An example of an objective measure is using a blood sample to determine the blood lactate level in response to prolonged moderate exercise. T hese show that the stimulus is having less of a reaction and has become “easier” to perf orm. T here will also be an ability to tolerate an increase in the amount of work that can potentially be perf ormed. To view the levels of accommodation that have occurred. the objective measures will be more valid. T his doesn’t mean that subjective measures should be disregarded though because a lot can be f ound out by communicating with the right athletes. the stimulus will no longer be causing as great of a reaction.jpg) Accommodation When accommodation has occurred.(ht t p://art icles. In general. seeing an RPE7 in video analysis and bar speed.elit ef t s. one can use either objective or subjective measures. Another example is having an athlete perf orm a set of 5 reps in the squat at a given weight at RPE9 in the f irst week and. .com/wp-cont ent /uploads/2013/06/Box-Jump-copy. by the second or third week.

Volumes and intensities also need to be tracked to make sure a decrease in reaction to the stimuli is being observed. T his is where the standardization of training loads f rom the last article comes into ENSIT Y%20OF%20ST RENGT H%20T RAINING%20FACT S%20AND%20FALLACIES%20-%20Z AT Z IORSKY. T his is the problem with many practices in team sport. don’t talk to the slapdicks who will jerk you around). It also comes down to monitoring which athletes respond better or worse and taking note of this. If all you do is just throw random shit at the body. Accommodation should not be something that is constantly avoided by randomly rotating movements in training/practice and hoping f or the ENSIT Y%20OF%20ST RENG T H%20T RAINING%20FACT S%20AND%20FALLACIES%20-%20Z AT Z IORSKY. IL. it doesn’t really necessarily know what to accommodate to. it should be programmed and tracked rather than arbitrarily going with the “f uck it. T he body must be able to restructure (i. Human Kinetics: Champaign. a coach should always look f or ways to communicate with athletes about this. Training isn’t a process that should be equated to randomly throwing shit at the wall to see what sticks. which in turn will lead to accommodation and adaptation. run blood work.A subjective measure is something like an athlete saying that everything f elt light or easy or that the movement has become more ef f ortless and he has a greater level of relaxation while perf orming it. there has to be a decrease in the reaction to that stimulus. the stimulus magnitude will play a part in what ef f ect is gained.e.salisbury. Coaches and athletes have to track the variables so that any positive or negative ef f ects are noted and the process that brought them on is documented. f or whatever reason.salisbury. Some may say that this isn’t an accurate way to view accommodation. While coaches need to do both repetition and “walk and talk” to reinf orce technical and tactical skills. T his all comes down to knowing your athletes and knowing which ones to talk to (i. at some point. In the thoughts of some. or do any of the other more in-depth tests to view this. but in reality. exercise selection. Z atsiorsky VM (1995) Science and Practice of Strength Training. Intensity of Strength Training Facts and Theory: A Russian and Eastern European Approach. Communicating with athletes can be a simple way of f inding out how they f eel in regards to training. accommodation is something bad that should be avoided at all costs. slow it down” and “let’s walk and talk here”). run it again” mentality of many f ootball coaches in drills and team of f ense and def ense periods) and another.e. changes need to be made to keep producing training ef f ects. While it is true that we strive to keep hitting the body with an overload to produce a reaction. Many coaches don’t track reps or the intensities that the reps are being perf ormed at. Because of this. Z atsiorsky VM. but they don’t have to be made in every single session.pdf ). Conclusion When looking at creating adaptations. intensity. you might have the volume/intensity swing to the opposite end in an incredibly low amount (think of days when a coach might say “hold on. and specif icity. adapt) to be able to handle this stimulus. At: http://www. it can vary f rom day to day.pdf (http://www. Ultimate Athlete Concepts: Michigan. Standardization will help lead to better training ef f ects. Like I said bef ore. By manipulating volume. there must be some kind of standardization to guide the process. Ref erences Issurin V (2008) Principles and Basics of Advanced Athletic Training . In order f or a restructuring to occur. vastly dif f erent training ef f ects can be reached. we run it until I’m happy with it” or “let’s slow it down and talk a minute” mentalities. One day you might have a massive load (think of the “f uck it. . Most of us don’t have the massive budgets or time available to purchase an Omega Wave.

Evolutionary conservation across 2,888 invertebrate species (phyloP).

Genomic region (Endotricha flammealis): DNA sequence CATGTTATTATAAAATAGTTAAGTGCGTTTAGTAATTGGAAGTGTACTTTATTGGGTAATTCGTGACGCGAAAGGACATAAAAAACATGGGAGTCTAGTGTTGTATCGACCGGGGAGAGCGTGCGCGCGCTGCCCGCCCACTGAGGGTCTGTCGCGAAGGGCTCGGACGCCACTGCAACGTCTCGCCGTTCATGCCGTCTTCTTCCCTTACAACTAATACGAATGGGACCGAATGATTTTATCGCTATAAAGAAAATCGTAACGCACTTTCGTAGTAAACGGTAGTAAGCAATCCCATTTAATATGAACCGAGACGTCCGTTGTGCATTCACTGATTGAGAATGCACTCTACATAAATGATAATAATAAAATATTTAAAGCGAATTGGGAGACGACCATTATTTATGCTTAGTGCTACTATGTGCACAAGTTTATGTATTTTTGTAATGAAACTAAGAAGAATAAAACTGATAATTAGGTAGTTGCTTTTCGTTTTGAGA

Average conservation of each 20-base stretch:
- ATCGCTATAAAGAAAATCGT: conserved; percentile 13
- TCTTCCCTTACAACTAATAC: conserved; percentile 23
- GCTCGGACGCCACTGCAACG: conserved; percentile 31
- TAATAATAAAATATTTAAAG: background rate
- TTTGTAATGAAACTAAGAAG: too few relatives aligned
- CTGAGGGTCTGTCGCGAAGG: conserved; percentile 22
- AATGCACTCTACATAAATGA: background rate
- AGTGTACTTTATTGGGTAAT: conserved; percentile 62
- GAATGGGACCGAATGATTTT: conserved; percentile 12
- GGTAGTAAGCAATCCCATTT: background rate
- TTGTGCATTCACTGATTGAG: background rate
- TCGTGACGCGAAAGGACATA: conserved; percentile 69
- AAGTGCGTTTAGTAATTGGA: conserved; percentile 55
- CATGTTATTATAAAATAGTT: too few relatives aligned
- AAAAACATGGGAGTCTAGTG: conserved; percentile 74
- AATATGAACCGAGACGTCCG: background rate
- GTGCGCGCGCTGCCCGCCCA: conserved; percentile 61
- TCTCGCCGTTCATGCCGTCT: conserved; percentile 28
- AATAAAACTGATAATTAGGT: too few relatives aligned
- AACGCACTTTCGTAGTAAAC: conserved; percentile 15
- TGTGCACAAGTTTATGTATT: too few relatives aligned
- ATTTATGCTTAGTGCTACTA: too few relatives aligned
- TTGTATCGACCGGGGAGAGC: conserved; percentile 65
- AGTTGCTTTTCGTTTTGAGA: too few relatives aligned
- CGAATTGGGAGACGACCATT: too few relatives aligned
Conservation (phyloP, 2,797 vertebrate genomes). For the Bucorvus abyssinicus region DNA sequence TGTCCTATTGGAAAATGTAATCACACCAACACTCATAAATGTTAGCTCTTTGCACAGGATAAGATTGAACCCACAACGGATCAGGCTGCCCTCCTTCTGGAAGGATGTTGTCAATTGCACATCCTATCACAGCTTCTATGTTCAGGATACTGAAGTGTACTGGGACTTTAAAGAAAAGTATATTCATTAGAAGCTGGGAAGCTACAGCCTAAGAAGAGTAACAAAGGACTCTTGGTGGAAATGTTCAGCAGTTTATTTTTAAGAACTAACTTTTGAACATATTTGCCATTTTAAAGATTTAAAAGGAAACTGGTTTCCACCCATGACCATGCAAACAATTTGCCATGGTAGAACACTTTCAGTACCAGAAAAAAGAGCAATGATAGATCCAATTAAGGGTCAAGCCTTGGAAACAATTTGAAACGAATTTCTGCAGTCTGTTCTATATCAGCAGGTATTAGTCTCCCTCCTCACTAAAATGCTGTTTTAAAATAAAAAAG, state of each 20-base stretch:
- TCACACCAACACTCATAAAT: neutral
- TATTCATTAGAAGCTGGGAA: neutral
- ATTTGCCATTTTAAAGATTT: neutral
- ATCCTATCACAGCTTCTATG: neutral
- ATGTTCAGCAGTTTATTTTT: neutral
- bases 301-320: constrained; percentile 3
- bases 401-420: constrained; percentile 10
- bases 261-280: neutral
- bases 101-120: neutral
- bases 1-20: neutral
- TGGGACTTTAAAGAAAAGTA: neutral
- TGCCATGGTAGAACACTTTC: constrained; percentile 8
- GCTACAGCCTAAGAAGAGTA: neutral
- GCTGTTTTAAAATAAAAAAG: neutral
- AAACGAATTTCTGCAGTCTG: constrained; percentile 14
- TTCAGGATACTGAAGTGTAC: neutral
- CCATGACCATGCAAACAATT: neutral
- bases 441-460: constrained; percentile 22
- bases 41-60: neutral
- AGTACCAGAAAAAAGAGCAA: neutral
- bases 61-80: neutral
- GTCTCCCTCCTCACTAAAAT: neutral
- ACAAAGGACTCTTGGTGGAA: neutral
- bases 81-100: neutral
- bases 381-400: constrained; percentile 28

com/url?q= JbUOCwONWZ 2vW5a3Rq2-eQUw) Adaptation Revisited ( .google.elitef Articles: Training with Purpose: Some T houghts on Adaptation ( q= T he Overlooked Essentials for Your Ultimate Adaptation (https://www.elitef f qwHuqgE&ved=0CAoQFjAB&client=internal-udscse&usg=AFQjCNF9UlCCB86PV37Z VQMncf iiS0xFow) (http://www.elitefts.